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Water-based exercise improves health-related aspects of fitness in older women


Medicine & Science in Sports & Exercise: March 2002 - Volume 34 - Issue 3 - p 544-551
APPLIED SCIENCES: Physical Fitness and Performance

TAKESHIMA, N., M. E. ROGERS, E. WATANABE, W. F. BRECHUE, A. OKADA, T. YAMADA, M. M. ISLAM, and J. HAYANO. Water-based exercise improves health-related aspects of fitness in older women. Med. Sci. Sports Exerc., Vol. 33, No. 3, pp. 544–551, 2002.

Purpose The purpose of this study was to determine the physiological responses of elderly women to a well-rounded exercise program performed in water (WEX).

Methods The participants (60–75 yr of age) were randomly divided into a training (TR) group (N = 15) and a control group (N = 15). The TR group participated in a 12-wk supervised WEX program, 70 min·day−1, 3 d·wk−1. The WEX consisted of 20 min of warm-up and stretching exercise, 10 min of resistance exercise, 30 min of endurance-type exercise (walking and dancing), and 10 min of cool-down exercise.

Results The WEX led to an increase (P < 0.05) in peak V̇O2 (12%) and V̇O2 at lactate threshold (20%). Muscular strength evaluated by a hydraulic resistance machine increased significantly at resistance dial setting 8 (slow) for knee extension (8%), knee flexion (13%), chest press (7%) and pull (11%), shoulder press (4%) and pull (6%), and back extension (6%). Vertical jump (9%), side-stepping agility (22%), trunk extension (11%), and FEV1.0 (7%) also increased significantly. There was a significant decrease in skin-fold thickness (−8%), low-density lipoprotein (LDL) cholesterol (−17%), and total cholesterol (−11%). There were no significant changes in these variables in the control group.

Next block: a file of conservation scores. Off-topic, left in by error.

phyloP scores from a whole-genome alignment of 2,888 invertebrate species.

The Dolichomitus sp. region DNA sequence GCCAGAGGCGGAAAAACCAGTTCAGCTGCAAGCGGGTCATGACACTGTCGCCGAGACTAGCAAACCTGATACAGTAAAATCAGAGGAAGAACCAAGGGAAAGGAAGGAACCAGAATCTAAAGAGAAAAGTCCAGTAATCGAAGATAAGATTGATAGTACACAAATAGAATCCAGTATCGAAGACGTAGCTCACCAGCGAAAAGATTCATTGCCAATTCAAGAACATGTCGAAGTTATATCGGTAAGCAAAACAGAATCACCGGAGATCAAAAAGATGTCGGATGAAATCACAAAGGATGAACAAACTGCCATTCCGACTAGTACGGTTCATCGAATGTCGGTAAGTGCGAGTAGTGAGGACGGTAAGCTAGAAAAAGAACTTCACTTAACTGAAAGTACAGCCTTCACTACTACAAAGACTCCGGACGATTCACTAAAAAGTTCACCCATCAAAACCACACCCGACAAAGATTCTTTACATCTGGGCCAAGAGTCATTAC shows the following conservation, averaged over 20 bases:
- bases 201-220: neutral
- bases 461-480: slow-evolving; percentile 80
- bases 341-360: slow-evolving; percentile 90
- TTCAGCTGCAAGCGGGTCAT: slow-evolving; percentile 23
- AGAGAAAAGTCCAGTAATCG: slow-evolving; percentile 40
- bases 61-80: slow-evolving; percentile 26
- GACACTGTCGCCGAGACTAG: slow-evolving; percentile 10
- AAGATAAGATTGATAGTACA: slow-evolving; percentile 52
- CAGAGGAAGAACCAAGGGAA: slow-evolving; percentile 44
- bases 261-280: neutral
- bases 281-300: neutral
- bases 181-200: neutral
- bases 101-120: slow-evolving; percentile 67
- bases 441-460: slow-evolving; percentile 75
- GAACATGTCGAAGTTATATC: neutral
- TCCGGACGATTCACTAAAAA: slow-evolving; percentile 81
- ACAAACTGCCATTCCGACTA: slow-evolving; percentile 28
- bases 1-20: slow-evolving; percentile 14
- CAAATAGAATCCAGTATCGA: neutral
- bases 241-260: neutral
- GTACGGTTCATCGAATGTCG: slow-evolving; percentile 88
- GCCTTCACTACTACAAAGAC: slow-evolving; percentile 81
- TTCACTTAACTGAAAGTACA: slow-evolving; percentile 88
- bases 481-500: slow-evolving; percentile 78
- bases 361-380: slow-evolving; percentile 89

Conclusion These results indicate that WEX elicits significant improvements in cardiorespiratory fitness, muscular strength, body fat, and total cholesterol in older adult women. Water-based exercise appears to be a very safe and beneficial mode of exercise that can be performed as part of a well-rounded exercise program.

Institute of Natural Sciences, Nagoya City University, Nagoya, JAPAN; Center for Physical Activity and Aging, Wichita State University, Wichita, KS; Graduate School of Sports Science, Chukyo University, Aichi, JAPAN; Department of Kinesiology, Indiana University, Bloomington, IN; Department of Health and Psychosocial Medicine, Aichi Medical University, Aichi, JAPAN; and 3rd Department of Internal Medicine, Nagoya City University Medical School, Nagoya, JAPAN

Submitted for publication November 2000.

Accepted for publication June 2001.

©2002The American College of Sports Medicine